Microsoft Senior Sales Excellence Manager - Eric Ligman

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Answer to a question on how Microsoft Office is licensed in a Terminal Services environment and why OEM Office doesn’t cover it, in plain English

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Answer to a question on how Microsoft Office is licensed in a Terminal Services environment and why OEM Office doesn’t cover it, in plain English

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Earlier today I received a mail from a Partner stating they found Microsoft licensing to be “confusing and convoluted” in regards to Microsoft Office in a Terminal Services environment.  This was posted in response to an earlier Blog post I had: “OEM Office for Terminal Services? You might want to check that EULA...  To be fair, here is an exact quote from the Partner:

“Microsoft's insanely confusing and convoluted licensing programs, and their incredibly unreasonable demands regarding the licensing of some products (especially concerning Office on a Terminal Server)"

The request made by the Partner was, and this again is a direct quote, “to get at least an explanation that could help us to rationalize such stupid licensing requirements to our clients?”   In addition, they added, “I am looking for someone who really knows their stuff, not someone who is reading a EULA to me from their screen in their call-center.”  As such, I thought I would share the explanation on Office licensing and Terminal Services “in plain English” I sent back to help address this:

1.     Microsoft Office is a desktop application. As such, you need (1) Microsoft Office license per desktop using the Microsoft Office software. Terminal Services does not change the number of devices accessing and using a software application, it merely provides another avenue to access the software through. So licensing Microsoft Office doesn't change at all regardless if Terminal Services is used or not. You still need one license per device accessing and using the Microsoft Office application.

2.     When someone purchases a commercial software license (Microsoft or not), they are not purchasing the software itself. The software bits and bytes are owned by the software publisher. What you are buying is the rights to use the software under the terms and conditions of the license agreement you purchased. As such, when purchasing software, you should purchase the license that provides you with the rights you want.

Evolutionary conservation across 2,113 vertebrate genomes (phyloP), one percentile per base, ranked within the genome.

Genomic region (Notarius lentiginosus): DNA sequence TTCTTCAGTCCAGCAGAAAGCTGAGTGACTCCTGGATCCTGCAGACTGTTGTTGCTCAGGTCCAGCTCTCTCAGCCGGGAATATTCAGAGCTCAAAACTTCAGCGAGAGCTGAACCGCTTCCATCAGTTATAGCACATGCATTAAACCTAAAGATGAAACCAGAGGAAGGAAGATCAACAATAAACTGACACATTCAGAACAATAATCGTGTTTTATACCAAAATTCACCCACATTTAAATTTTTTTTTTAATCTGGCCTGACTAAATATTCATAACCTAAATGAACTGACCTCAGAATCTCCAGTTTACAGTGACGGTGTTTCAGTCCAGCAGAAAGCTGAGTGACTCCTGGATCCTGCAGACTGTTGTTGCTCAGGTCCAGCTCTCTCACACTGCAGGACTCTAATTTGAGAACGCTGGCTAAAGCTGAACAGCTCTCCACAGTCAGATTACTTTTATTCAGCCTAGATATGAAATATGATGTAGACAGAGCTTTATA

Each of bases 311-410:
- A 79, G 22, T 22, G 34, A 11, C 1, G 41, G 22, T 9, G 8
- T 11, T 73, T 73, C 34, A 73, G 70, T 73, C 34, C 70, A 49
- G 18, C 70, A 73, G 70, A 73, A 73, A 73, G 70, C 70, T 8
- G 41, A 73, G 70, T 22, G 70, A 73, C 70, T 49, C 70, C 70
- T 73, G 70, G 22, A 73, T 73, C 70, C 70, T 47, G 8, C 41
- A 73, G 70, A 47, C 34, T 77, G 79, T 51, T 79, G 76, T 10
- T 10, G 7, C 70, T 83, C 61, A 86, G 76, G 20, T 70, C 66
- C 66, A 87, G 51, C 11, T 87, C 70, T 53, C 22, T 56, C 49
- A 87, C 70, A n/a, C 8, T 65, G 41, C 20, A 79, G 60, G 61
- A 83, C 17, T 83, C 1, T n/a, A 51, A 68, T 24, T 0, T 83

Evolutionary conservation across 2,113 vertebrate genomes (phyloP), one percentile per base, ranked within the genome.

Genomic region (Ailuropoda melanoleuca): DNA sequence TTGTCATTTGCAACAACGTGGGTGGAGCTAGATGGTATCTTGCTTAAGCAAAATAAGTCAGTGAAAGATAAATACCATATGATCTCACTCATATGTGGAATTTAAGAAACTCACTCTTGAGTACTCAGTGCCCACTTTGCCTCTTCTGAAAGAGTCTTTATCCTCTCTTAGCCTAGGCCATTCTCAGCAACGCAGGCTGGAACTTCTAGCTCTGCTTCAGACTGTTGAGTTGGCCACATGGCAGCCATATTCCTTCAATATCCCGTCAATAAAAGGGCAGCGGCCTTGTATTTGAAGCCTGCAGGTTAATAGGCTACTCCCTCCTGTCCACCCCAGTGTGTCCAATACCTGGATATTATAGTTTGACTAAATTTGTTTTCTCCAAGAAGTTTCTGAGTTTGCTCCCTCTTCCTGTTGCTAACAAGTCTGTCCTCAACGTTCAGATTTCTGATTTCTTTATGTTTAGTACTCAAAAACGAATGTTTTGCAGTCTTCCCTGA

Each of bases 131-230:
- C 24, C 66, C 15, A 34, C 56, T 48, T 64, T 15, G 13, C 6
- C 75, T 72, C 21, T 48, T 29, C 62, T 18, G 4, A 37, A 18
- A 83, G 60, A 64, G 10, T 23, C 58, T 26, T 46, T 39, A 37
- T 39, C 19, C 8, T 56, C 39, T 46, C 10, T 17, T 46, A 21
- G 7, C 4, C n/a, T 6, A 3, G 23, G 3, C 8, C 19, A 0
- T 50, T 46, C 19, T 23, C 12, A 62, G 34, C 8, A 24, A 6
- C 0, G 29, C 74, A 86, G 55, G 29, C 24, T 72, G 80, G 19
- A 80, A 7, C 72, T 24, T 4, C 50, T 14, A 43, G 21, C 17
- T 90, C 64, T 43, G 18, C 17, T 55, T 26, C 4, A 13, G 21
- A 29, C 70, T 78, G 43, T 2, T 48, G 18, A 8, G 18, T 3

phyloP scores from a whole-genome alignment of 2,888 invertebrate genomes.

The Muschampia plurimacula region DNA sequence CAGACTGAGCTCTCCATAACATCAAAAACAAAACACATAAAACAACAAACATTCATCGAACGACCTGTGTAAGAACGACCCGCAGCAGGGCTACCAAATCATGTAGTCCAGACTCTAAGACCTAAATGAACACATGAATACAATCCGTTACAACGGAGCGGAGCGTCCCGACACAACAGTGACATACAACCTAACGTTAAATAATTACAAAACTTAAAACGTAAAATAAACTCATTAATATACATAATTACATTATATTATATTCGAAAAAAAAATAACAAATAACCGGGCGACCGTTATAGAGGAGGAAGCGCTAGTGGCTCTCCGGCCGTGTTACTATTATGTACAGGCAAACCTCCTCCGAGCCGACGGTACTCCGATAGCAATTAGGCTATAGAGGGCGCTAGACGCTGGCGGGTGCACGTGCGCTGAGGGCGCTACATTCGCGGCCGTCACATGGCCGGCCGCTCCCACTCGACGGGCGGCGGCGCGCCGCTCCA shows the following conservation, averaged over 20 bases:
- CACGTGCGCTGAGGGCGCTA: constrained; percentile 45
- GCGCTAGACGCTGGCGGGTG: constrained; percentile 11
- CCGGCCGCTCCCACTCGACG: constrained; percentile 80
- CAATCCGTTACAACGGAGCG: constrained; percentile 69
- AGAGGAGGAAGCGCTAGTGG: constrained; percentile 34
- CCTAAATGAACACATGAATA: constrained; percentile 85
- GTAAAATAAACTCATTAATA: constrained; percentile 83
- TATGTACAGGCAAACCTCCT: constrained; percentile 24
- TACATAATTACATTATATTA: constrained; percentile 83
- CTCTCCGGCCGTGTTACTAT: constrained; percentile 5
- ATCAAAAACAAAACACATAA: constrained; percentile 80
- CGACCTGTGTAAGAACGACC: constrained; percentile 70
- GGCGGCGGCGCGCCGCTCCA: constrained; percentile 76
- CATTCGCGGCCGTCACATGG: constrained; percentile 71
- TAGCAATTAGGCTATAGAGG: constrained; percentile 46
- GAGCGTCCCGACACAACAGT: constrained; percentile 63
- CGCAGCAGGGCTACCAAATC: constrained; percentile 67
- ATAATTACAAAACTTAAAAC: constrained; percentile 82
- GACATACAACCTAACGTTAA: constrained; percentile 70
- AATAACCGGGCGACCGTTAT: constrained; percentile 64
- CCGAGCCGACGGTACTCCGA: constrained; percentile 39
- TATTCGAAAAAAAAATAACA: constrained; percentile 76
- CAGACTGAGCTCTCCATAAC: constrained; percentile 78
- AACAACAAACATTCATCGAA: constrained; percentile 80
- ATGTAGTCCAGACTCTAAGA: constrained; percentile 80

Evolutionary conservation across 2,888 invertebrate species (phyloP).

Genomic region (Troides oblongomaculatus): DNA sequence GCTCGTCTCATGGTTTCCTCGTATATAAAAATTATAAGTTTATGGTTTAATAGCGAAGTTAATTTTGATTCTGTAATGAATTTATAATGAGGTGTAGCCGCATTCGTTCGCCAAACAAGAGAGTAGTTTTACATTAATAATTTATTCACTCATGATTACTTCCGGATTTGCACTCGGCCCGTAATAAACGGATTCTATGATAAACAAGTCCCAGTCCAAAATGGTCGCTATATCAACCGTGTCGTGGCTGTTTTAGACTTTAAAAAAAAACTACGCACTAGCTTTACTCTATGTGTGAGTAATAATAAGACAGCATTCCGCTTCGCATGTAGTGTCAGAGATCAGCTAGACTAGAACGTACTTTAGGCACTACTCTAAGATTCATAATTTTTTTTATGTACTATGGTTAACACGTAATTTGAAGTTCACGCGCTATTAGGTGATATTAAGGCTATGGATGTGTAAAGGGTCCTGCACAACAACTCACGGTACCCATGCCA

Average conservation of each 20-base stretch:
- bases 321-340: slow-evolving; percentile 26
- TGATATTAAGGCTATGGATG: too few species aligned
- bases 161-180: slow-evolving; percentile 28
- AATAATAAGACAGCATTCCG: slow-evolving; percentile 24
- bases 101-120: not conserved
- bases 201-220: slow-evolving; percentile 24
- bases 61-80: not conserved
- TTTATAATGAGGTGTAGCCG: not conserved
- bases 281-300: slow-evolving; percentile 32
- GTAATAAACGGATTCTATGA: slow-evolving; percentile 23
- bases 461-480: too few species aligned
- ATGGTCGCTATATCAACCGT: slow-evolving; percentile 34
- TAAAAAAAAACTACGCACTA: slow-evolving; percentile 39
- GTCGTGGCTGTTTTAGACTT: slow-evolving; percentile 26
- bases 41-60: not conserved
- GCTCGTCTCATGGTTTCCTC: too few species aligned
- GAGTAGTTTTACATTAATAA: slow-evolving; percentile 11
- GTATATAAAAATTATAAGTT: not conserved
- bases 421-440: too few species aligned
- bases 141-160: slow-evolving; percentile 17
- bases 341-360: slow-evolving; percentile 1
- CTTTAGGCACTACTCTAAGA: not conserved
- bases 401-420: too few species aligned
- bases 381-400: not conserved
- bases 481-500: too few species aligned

a.      For instance, if you want to be able to run Microsoft Access, don't buy a Microsoft Standard license because this does not give you the rights to run Access. Be sure to purchase an Office license that does provide you the rights to run Microsoft Access.

b.     If you want to be able to run Microsoft Publisher, don't buy a Microsoft Standard license because this does not give you the rights to run Publisher. Be sure to purchase an Office license that does provide you the rights to run Microsoft Publisher.

c.      If you want the rights to be able to transfer your Office license from one machine to another one when you retire the original PC, be sure you buy a license that provides those rights. Don't buy an OEM Office license since OEM licenses do not provide transfer rights. Volume Licensing and Retail Box Office licenses do provide transfer rights.

d.     If you want the rights to be able to install a prior version of Office instead of the version you purchased, be sure to purchase an Office license with downgrade rights. Don't purchase an OEM or Retail Box of Office 2007 since those do not have downgrade rights. Purchase a Volume License of Office 2007 since it does have Downgrade Rights.

e.     If you want the rights to be able to access and run Office from a network device, be sure to purchase an Office license with Network Storage and Use Rights. Don't purchase an OEM Office license since it does not provide Network Storage and Use rights. Purchase a Volume License of Office so that you have Network Storage and Use Rights.

f.     The statement that because you have an OEM Office license, you should be able to use it in a Terminal Services environment is the same as saying you have an Office Standard license so you should be able to run Access. Why? You did not purchase the rights to have Network Storage and Use rights just like you did not pay to have rights to run Access, so why should you be entitled to do so? Simply purchase a license that provides you with what you want.

Why do you think there are different prices for the varying license types? (OEM, Retail Box, and Volume Licensing) It is because you are purchasing more or less rights for the software. In the case of Volume Licensing though, you get more rights than Retail Box; however, the price is lower due to volume and business discounts. I created a short video explaining these differences that you can view HERE

And I can assure you, I am not simply "reading a EULA to me from their screen in their call-center."

Thank you and have a wonderful day,

Eric Ligman
Microsoft US Senior Manager,
Small Business Community Engagement
This posting is provided "AS IS" with no warranties, and confers no rights

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  • PingBack from http://blogs.msterminalservices.org/conger/2007/08/10/how-microsoft-office-is-licensed-in-a-terminal-services-environment/

  • Please accept the following as coming NOT from a Microsoft Partner, but from a confused client.  This is what we deal with every day as we try to help our clients remain "legal":